The legal process is constructed with certain formalities that are specifically designed to protect constitutionally guaranteed rights. However, there are rampant violations of these rights, which criminal defense attorneys are prepared to handle. The arraignment is a crucial hearing in the criminal defense process because it’s the first step in the legal process where the defendant is informed of their criminal charges. You need an experienced attorney to protect your rights in an arraignment.
If you or someone you love is scheduled to appear at an arraignment, call the Pennsylvania arraignment lawyers at Young Marr and Associates. Our lawyers provide tenacious and aggressive legal representation for criminal defendants in Pennsylvania. Our offices are conveniently located in major Pennsylvania cities and we’ll also make ourselves available to travel for our initial consultation. Contact us at (215) 372-8667 to arrange your free consultation.
Brief Overview of Arraignments in Pennsylvania
Rule 571 of the Pennsylvania Rules of Civil Procedure governs the arraignment process. While every county has its own rules, arraignments should take place within ten days after the charges are filed. Within 7 days, you’re also required to receive what is known as a “Bill of Particulars,” where the prosecutors describe the details of the charges against the you.
You have every right to communicate with your attorney during an arraignment because this is the time when you officially plead whether you’re “guilty” or “not guilty” or plead “nolo contendere” (no contest). While a plea of no contest functions like a guilty plea, your attorney may have worked out the details of these pleas preceding your arraignment, and you do not have to officially say “I’m guilty” in court, which can protect you from liability in other cases.
Most arraignments are brief hearings, and you shouldn’t expect to be able to question any witnesses against you or to be able to address any substantive matters unless there is pre-determined scheduling to review a legal matter and your criminal defense lawyer has properly made such requests.
What an Arraignment Does in PA
While an arraignment is typically a criminal defendant’s first appearance before a judge, at this point, much of the evidence supporting charges against you is available, and there are important scheduling and legal matters discussed during the arraignment. There are differences in the process depending on whether you are charged with a misdemeanor or a more serious felony offense. Here’s what you should expect:
- The judge or a court official will recite the charges against you.
- Your right to have your attorney is explained briefly as well as whether you can have a public defender assigned to you.
- Your right to a trial is also explained. If you’re charged with a summary offense in Pennsylvania, you don’t have the right to a jury trial and your case will be held before a judge.
- As noted earlier, you will enter a plea. This is the single most important decision you can make, and the judge may explain this to you. For this reason, having a skilled lawyer at your side can help you avoid a misguided decision at the arraignment.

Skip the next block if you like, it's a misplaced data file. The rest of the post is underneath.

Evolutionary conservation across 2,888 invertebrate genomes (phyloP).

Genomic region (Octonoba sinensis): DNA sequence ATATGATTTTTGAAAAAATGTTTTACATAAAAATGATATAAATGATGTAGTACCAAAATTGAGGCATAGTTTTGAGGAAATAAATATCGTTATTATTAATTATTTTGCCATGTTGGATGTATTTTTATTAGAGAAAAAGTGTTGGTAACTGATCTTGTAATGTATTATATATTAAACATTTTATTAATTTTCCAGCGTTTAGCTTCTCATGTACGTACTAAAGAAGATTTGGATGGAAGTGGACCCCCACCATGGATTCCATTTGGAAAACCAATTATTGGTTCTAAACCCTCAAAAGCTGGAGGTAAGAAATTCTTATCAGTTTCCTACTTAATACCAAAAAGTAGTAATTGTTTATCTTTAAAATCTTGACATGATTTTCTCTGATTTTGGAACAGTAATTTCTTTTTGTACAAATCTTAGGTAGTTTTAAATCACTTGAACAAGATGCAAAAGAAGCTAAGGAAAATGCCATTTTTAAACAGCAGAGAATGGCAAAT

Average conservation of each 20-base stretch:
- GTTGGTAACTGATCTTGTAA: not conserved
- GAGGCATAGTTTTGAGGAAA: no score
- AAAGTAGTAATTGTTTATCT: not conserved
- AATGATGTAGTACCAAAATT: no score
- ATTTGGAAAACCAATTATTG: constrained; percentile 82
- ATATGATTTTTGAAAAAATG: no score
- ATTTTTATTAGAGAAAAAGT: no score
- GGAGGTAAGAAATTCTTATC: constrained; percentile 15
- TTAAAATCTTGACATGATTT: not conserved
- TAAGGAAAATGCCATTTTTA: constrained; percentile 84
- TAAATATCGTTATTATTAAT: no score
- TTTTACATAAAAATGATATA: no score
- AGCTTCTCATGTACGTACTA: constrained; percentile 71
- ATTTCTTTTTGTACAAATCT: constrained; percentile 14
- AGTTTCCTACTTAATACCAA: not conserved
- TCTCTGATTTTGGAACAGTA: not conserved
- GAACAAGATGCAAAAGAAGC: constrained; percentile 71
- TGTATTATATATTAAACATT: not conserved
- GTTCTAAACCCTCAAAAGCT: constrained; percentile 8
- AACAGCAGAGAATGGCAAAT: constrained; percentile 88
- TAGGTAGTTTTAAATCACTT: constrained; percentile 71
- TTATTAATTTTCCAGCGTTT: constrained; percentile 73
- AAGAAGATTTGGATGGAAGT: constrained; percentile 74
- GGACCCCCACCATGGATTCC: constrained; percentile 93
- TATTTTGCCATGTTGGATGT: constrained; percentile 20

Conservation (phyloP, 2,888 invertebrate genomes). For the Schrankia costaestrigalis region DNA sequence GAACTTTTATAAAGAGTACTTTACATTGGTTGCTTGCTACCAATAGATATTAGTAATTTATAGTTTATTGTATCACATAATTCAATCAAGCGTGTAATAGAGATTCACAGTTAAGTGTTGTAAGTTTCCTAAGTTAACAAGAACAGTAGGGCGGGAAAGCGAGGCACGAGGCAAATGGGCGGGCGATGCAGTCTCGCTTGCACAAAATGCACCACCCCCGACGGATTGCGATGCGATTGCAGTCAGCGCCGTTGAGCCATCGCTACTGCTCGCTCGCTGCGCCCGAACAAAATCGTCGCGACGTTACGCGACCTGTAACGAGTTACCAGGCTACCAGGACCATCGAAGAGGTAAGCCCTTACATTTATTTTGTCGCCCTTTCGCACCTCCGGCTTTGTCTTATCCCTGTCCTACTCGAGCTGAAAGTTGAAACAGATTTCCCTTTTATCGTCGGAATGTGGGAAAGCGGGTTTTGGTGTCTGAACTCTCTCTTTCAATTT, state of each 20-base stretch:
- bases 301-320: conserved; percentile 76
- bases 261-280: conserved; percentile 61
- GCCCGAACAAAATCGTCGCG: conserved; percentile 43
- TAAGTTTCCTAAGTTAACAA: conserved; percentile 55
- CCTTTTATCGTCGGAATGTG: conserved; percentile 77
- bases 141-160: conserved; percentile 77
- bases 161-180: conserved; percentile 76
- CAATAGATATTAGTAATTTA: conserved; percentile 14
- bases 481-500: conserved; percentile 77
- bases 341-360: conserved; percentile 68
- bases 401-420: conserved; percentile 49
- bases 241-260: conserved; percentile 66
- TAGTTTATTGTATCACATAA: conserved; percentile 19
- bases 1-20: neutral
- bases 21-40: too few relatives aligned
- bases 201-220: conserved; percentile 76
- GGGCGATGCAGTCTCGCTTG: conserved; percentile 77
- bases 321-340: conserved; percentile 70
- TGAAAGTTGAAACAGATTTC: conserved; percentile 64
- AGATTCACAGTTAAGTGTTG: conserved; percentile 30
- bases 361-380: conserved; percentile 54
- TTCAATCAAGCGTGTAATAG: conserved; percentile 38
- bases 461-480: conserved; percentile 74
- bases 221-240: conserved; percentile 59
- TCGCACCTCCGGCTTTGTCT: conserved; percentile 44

- A trial is scheduled if you plead “not guilty.”
- The judge will set your bail
- If you plead guilty, your sentence may be imposed immediately, or the judge will set a later date for a sentencing hearing.
Entering a Guilty Plea at Your Arraignment
A common mistake many criminal defendants make is assuming there are chances of a favorable outcome after a plea is entered. This is typically not the case. Judges frequently proceed with imposing a sentence, and you miss critical opportunities and rights when you make these decisions without legal representation. You stand a better chance of a positive resolution when you have a qualified and dedicated lawyer representing you at every stage of the criminal process. Don’t sabotage your constitutional protections by appearing at an arraignment without an experienced attorney at your side.
The Next Steps in Criminal Case After an Arraignment in PA
Your arraignment will typically happen soon after your arrest. After that, you should be scheduled for a preliminary hearing, in most cases. A preliminary hearing is your first chance to challenge the evidence against you, and your attorney can question witnesses, analyze evidence, and potentially get the case dismissed at that stage. You can also work with the prosecution to quickly arrange plea deals for low-level offenses and summary offenses so that you do not need to return for more court dates.
In many cases, this step is waived, and the case is challenged at the Court of Common Pleas, the main trial-level court in Pennsylvania. When your case approaches that stage, you should be able to start getting evidence from the prosecution and putting forth motions for suppression, motions to bar evidence, and motions to dismiss the charges.
Call Our Pennsylvania Arraignment Lawyers for a Free Consultation
Take control of the case against you and get help from an experienced criminal defense attorney in Pennsylvania. With over decades of experience and having defended over ten thousand criminal cases, we won’t let the prosecutors overwhelm you or intimidate you into making a bad plea. Young Marr and Associates’ legal team includes former prosecutors with substantial experience with criminal cases. To schedule a free consultation, contact our offices at (215) 372-8667.